Emergency Question: Carillion’s Collapse
Adam Price AM (Plaid, Carms E & Dinefwr): What plans has the Welsh Government made to respond to the consequences of Carillion entering liquidation?
Finance Secretary, Mark Drakeford (Lab, Cardiff West) expects “little direct impact” as Welsh exposure to Carillion is “modest”, but the Welsh Government will assess the needs of Carillion staff in Wales.
One contract for works on the A55 was awarded after the profits warning last July and legal advice is being taken by the Welsh Government over Abellio’s (one of the bidders for the Wales & Border rail franchise & Metro) relationship with Carillion.
He didn’t believe the “public should pay for your (Carillion’s) mistakes” and that’s why Wales has never adopted the approach of private companies providing public services.
FMQs, 16th January 2018
Neil Hamilton AM (UKIP, Mid & West Wales): Carillion & Abellio
If Abellio is forced to pull out of the running for the rail franchise, it leaves Wales with only two bidders. What are the value for money implications if Abellio does have to pull out? Did TfW take any action after the repeated profits warnings? It sounds like both the Welsh Government and TfW sat on their hands.
The First Minister would have preferred to run Welsh railways via an arms-length not-for-profit but that was blocked by the UK Government even though it’s a model used in Scotland. Repeating what Mark Drakeford said earlier, discussions were ongoing with Abellio Rail Cymru but there has to be some distance between the bidders and Transport for Wales. Carwyn didn’t believe these large companies had sufficient governance to prevent this issues.
Verdict: Hit – Blimey! Reasonable questions from Neil with, arguably, insufficient answers from the First Minister.
Leanne Wood AM (Plaid, Rhondda): Well-being of NHS Staff
A parliamentary review published today has recommended improved well-being services for NHS staff. Disclosures have been made to Leanne about low morale in the NHS, with some close to breaking point. Allegations have been made that ambulance prioritisation is putting patients at risk, with patients deemed suitable for a 20 minute response time waiting 6 hours.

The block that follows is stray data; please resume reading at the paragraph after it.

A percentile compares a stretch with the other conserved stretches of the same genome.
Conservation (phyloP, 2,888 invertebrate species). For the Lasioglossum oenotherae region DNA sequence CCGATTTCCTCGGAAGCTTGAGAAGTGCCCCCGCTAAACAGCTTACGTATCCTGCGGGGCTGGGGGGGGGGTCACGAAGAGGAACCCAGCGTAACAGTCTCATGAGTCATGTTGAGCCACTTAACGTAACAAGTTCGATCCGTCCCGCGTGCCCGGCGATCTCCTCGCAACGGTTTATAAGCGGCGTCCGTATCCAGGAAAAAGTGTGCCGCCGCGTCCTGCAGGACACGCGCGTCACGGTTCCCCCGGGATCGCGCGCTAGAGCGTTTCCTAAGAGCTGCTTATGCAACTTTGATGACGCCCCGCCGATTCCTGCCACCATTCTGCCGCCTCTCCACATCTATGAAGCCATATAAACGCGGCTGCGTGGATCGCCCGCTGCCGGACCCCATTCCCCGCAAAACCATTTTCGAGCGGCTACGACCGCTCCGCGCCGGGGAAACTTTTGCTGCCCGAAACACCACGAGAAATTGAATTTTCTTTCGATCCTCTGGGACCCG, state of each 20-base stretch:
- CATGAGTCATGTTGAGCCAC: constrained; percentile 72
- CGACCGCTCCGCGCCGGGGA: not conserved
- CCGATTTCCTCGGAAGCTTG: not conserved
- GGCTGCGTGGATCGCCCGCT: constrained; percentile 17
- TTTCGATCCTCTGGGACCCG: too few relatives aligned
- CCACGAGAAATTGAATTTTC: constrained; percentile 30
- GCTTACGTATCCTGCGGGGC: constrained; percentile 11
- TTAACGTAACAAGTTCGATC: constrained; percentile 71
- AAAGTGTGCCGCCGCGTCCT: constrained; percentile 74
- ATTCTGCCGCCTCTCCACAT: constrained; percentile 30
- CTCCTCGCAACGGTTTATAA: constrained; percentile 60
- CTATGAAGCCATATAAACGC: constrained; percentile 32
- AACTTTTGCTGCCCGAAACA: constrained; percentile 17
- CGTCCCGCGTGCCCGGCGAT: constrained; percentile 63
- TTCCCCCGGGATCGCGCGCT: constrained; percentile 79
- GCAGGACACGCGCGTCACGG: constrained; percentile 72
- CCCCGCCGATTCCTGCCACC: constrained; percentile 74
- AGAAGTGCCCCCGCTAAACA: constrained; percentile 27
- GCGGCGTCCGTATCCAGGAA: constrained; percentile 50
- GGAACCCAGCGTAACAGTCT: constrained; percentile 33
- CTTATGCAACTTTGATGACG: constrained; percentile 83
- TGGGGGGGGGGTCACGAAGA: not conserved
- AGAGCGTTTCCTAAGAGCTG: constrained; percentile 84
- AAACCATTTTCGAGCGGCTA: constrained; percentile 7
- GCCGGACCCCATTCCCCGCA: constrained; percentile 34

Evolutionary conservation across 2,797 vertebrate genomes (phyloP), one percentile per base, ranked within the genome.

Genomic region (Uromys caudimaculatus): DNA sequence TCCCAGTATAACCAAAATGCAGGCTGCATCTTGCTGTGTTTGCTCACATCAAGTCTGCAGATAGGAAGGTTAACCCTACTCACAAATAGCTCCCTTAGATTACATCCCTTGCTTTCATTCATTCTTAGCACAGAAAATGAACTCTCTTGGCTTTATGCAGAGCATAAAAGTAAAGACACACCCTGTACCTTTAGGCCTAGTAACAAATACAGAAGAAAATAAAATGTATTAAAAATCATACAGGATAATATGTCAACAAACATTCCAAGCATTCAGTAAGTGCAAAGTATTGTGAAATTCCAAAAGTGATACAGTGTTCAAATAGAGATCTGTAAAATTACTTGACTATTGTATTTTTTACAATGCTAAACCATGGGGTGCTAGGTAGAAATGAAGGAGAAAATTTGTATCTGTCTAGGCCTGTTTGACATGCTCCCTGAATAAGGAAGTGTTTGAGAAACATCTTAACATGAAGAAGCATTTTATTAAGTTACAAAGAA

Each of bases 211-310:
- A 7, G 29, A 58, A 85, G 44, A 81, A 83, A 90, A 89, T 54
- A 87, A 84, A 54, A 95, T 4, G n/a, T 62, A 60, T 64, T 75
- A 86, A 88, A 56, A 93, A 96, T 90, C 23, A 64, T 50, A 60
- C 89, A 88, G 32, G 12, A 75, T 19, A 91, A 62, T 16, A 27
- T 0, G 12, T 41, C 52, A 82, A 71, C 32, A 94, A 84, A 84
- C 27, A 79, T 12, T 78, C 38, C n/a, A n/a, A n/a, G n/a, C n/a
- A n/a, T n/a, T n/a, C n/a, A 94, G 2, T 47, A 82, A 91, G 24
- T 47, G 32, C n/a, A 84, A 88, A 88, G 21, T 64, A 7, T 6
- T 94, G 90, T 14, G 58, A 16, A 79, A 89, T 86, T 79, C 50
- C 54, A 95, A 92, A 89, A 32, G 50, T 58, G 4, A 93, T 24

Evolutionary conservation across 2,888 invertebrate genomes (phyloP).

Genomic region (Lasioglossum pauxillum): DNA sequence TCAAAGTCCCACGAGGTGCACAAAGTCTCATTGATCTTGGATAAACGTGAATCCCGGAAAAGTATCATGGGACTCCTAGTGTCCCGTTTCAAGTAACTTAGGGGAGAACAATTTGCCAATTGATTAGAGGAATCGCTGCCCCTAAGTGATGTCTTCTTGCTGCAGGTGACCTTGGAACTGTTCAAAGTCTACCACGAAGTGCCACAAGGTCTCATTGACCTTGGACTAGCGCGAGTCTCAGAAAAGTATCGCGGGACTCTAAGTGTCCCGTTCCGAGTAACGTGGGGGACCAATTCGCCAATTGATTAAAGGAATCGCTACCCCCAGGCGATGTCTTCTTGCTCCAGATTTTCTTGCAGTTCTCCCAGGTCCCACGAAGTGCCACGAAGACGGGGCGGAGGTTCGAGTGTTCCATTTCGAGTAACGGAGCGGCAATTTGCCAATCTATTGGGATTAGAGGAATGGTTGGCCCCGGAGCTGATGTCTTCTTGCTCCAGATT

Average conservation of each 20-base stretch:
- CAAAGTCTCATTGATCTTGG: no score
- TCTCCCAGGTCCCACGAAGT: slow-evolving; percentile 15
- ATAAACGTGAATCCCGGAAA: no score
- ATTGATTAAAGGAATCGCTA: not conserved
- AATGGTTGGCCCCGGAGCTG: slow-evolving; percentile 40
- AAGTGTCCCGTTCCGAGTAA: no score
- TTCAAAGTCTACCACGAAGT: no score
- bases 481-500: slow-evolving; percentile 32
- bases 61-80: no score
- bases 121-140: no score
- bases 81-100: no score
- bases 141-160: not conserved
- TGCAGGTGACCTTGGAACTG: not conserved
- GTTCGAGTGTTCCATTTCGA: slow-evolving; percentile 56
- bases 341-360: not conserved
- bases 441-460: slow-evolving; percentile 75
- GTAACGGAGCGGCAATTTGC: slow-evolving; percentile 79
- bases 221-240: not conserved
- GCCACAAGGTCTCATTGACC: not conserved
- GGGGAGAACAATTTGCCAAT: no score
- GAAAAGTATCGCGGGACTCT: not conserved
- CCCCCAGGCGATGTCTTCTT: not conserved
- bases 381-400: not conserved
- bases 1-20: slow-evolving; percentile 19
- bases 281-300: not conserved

Carwyn told the chamber that the well-being of staff was a matter for health boards, but they’re encouraged to put the right mechanisms in place to ensure staff well-being. He asked for further information in order to investigate the ambulance claims.
Verdict: Hit – A Minister asking for further information, while perfectly reasonable, is often a concession.
Leader of the Opposition, Andrew RT Davies AM (Con, South Wales Central): Economic Prosperity
Recent prosperity and economic policy papers have offered little hope of wage increases or increases in productivity (GVA). In 1999, Welsh & Scottish workers took home nearly the same average weekly pay, now a Scot earns £49-a-week more on average. Prosperity for All glosses over some of the big challenges like automation and taxes.
Carwyn said unemployment was low in Wales after being perpetually above the UK average. The GVA figures are a legacy of encouraging low-skilled, low-paid, low-value jobs in the 1980s and 1990s. There’s also an issue where too many Welsh businesses reach a certain size and then sell-up; as a result, Wales is under-represented on stock markets.
Verdict: Block – Decent points made by both of them. No easy fix.
Joyce Watson AM (Lab, Mid & West Wales): Does the Welsh Government intend to ban wild animals in circuses in Wales?
A statement from the Energy, Planning & Rural Affairs Secretary is due before the half-term recess. There is “widespread support” for a ban and how we treat animals is an important reflection of a society. He didn’t want Wales to become a “haven” for wild animal exhibits even though we’re behind the rest of the UK & Ireland on a ban.
Verdict: Block – A subtle acknowledgement that the Welsh Government have been slow.
Nick Ramsay AM (Con, Monmouth): Will the First Minister outline the Welsh Government’s priorities for the NHS in Monmouthshire?
The First Minister’s aware of plans to close a dementia ward at Chepstow Community Hospital and move it to Newport but didn’t address concerns over staff shortage and an overall loss of beds. The consultation on the move is still open and the health board is considering future redevelopment and upgrade to facilities in Chepstow.
Verdict: Block – Carwyn could’ve answered properly on staff shortages and bed cuts.
Rhun ap Iorwerth (Plaid, Ynys Môn): Will the First Minister make a statement on communicating with people who are waiting for superfast broadband services?
Information on Superfast Cymru is available on the Welsh Government website. Telling households where superfast connections are available to them hasn’t been adequate by Openreach. A successor scheme for those places who haven’t been connected under Superfast Cymru is still being developed.
Verdict: Hit – People waiting for faster broadband perhaps shouldn’t be directed to a website. Just a thought.